British Prime Minister Tony Blair is pressuring the rich nations of the world to give more foreign aid to Africa — to the tune of $25 billion a year by 2010. The United States already gave $3.2 billion last year. In the wake of this pressure, we might ask ourselves whether it’s foreign aid that Africa needs most for economic development.
A standard myth is there’s a “vicious cycle of poverty” that makes economic development virtually impossible for the world’s poor nations. This myth says poor countries are poor because income is so low savings cannot be generated to provide the capital accumulation necessary for economic growth. Thus, it is alleged, the only way out is foreign aid.
Let’s examine the “vicious cycle of poverty” myth and whether foreign aid is a necessary ingredient for economic development.
The U.S., Britain, France, Canada and most other countries were once poor. Andrew Bernstein of the Ayn Rand Institute wrote in an article titled “Capitalism Is the Cure for Africa’s Problems” that pre-industrial Europe was vastly poorer than Africa today.
A relatively well-off country, like France, experienced several famines between the 15th and 18th centuries as well as plagues and diseases that sometimes killed hundreds of thousands. In France, life expectancy was 20 years, in Ireland it was 19 years, and in early 18th-century London, more than 74 percent of the children died before age 5.
Beginning in the late 18th century, there was a dramatic economic turnabout in Europe. How in the world did these once poor and backward countries break the “vicious cycle of poverty” and become wealthy, without what today’s development experts say is absolutely necessary for economic growth — foreign aid handouts, World Bank and International Monetary Fund loans, and billions in debt forgiveness?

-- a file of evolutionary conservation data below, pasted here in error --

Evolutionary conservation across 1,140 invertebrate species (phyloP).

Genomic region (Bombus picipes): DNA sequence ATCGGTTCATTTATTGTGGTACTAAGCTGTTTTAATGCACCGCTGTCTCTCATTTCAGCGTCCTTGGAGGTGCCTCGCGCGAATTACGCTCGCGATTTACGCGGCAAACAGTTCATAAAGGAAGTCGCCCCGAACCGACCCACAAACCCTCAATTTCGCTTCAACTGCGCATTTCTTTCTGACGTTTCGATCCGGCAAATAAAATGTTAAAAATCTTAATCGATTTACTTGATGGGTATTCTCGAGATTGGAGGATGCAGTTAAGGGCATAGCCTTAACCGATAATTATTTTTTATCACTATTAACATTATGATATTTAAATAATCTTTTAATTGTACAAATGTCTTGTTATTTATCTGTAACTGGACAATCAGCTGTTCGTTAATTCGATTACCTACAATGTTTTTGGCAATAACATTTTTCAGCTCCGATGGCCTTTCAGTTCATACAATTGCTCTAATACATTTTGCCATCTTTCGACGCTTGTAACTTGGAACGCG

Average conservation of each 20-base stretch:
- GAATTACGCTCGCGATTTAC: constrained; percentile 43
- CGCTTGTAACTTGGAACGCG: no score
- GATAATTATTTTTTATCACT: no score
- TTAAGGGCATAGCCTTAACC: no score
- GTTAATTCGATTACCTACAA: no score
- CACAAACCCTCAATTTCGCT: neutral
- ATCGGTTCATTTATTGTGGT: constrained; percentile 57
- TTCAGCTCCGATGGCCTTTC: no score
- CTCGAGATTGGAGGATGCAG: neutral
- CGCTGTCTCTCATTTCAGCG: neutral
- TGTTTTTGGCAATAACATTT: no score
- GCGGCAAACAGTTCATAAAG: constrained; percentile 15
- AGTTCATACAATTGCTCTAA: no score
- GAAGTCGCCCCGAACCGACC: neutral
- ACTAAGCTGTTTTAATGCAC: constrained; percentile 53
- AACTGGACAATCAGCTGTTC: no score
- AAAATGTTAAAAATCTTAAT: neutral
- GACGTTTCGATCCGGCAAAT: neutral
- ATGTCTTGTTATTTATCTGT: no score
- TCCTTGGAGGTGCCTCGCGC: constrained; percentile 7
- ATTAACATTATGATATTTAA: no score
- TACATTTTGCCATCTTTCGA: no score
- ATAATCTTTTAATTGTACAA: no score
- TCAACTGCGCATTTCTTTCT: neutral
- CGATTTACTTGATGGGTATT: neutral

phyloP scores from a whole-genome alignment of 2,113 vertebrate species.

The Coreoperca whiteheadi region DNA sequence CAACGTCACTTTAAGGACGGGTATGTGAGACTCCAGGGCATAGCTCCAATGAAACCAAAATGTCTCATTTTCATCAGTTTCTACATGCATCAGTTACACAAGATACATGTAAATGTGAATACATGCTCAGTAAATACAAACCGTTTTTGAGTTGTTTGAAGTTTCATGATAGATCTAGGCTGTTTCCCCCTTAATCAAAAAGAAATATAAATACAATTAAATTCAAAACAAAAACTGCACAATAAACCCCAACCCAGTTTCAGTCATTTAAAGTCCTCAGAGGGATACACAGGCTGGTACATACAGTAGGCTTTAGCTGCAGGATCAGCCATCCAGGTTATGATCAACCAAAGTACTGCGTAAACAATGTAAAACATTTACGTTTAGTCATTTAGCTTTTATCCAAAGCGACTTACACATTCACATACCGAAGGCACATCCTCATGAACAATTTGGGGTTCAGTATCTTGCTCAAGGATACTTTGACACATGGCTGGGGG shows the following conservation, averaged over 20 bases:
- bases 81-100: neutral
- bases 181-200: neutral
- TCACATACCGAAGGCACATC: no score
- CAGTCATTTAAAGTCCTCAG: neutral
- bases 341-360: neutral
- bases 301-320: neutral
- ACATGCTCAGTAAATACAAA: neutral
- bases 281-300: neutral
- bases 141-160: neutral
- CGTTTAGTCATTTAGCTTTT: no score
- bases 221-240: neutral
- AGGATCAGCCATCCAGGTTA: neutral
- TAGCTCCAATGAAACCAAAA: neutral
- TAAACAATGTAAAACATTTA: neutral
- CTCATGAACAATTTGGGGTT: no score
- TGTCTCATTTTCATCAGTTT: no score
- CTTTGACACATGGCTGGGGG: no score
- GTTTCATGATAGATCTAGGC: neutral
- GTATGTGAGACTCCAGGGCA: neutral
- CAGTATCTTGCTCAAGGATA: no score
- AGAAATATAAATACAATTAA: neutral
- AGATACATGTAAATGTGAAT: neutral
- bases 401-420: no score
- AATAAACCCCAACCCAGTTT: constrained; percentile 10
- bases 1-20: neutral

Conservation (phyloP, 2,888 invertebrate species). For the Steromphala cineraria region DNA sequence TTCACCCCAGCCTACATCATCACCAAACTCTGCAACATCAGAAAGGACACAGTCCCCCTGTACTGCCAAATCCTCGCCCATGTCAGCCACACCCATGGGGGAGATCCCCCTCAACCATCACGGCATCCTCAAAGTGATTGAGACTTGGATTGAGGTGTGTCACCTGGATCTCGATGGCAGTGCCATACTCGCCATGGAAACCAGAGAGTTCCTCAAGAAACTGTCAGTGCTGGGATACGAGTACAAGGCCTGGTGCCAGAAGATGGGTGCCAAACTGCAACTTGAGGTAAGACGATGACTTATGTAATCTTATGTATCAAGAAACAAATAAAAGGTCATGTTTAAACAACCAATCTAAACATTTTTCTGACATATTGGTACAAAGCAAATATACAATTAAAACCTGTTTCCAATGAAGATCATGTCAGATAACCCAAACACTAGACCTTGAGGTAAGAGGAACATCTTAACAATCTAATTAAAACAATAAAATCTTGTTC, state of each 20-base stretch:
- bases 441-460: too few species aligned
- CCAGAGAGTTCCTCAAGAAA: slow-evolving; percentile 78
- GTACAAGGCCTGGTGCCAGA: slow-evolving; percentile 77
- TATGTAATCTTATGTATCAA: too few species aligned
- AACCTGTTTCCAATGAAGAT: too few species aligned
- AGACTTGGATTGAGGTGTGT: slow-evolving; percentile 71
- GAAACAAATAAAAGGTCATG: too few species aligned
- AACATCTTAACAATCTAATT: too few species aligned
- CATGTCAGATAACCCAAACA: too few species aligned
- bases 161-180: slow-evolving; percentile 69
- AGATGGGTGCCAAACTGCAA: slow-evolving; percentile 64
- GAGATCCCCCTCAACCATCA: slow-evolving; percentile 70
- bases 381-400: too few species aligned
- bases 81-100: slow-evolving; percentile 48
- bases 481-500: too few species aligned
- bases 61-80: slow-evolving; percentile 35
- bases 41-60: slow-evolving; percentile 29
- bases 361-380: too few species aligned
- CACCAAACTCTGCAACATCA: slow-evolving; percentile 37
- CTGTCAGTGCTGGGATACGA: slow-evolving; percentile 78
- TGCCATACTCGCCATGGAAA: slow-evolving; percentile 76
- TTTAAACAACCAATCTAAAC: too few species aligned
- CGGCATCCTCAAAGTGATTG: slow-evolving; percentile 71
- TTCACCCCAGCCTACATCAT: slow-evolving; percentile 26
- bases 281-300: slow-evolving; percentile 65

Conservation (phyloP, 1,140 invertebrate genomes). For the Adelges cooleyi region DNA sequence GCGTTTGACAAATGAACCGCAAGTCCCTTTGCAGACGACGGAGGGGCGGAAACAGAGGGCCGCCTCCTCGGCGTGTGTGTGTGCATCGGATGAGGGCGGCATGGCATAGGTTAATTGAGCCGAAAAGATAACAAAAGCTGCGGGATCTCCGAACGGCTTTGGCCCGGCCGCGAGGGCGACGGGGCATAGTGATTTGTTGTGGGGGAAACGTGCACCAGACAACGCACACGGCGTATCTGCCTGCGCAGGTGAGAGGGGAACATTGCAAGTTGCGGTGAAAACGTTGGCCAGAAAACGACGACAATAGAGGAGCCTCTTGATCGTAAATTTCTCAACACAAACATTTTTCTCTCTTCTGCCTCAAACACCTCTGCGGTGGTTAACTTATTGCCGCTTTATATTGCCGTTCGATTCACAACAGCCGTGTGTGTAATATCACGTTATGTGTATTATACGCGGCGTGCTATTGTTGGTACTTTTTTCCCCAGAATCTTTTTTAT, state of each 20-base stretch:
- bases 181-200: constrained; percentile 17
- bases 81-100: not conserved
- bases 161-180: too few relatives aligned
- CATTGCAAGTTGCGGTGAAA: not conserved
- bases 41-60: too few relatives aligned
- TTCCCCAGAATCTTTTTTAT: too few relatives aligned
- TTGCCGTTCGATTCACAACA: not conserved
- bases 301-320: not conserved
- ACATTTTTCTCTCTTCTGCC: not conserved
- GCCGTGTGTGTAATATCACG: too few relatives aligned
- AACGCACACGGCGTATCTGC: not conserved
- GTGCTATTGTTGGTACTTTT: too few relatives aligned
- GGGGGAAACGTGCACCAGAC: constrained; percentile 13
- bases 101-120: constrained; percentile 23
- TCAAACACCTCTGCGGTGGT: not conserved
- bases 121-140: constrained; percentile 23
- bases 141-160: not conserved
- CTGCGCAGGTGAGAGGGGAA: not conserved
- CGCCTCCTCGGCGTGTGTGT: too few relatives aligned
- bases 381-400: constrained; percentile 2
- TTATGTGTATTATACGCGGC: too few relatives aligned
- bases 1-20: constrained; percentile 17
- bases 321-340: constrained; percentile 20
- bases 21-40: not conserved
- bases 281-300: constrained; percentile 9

The answer is simple: Capitalism started taking root in Europe. Capitalism is an economic system where there’s peaceable, voluntary exchange. Government protects private property rights held in goods and services. There’s rule of law and minimal government regulation and control of the economy.
Check out the Washington, D.C.-based Heritage Foundation’s “Index of Economic Freedom.” Heading its list of countries with the freest economic systems are: Hong Kong, Singapore, Luxembourg, Estonia, Ireland and New Zealand. Bringing up the rear as the countries with little or no economic liberty are: North Korea, Zimbabwe, Angola, Burundi and the Congo. It’s not rocket science to conclude economic liberty and the wealth of a nation and its peoples go together, not to mention greater human-rights guarantees.
Some economic development “experts” attribute Africa’s troubles to colonialism. That’s nonsense, because some of the world’s richest countries are former colonies, such as the U.S., Canada, Hong Kong and Australia. In fact, many of Africa’s sub-Saharan countries are poorer now than when they were colonies, and their people suffer greater human-rights degradations, such as mass genocide.
One unappreciated tragedy that attests to its people’s wasted talents is that Africans tend to do well all around the world, except in Africa. This is seen by the large number of prosperous, professional and skilled African families throughout Europe and the United States. Back home, these same people would be hamstrung by their corrupt governments.
The worst thing that can be done is to give more foreign aid to African nations. Foreign aid goes from government to government. Foreign aid allows Africa’s corrupt regimes to buy military equipment, pay off cronies and continue oppressing their people. It also provides resources for its leaders to set up “retirement” accounts in Swiss banks.
What Africa needs, foreign aid cannot deliver, and that’s elimination of dictators and socialist regimes, establishment of political and economic freedom, rule of law and respect for individual rights. Until that happens, despite billions of dollars of foreign aid, Africa will remain a basket case.
Walter E. Williams is a nationally syndicated columnist and a professor of economics at George Mason University.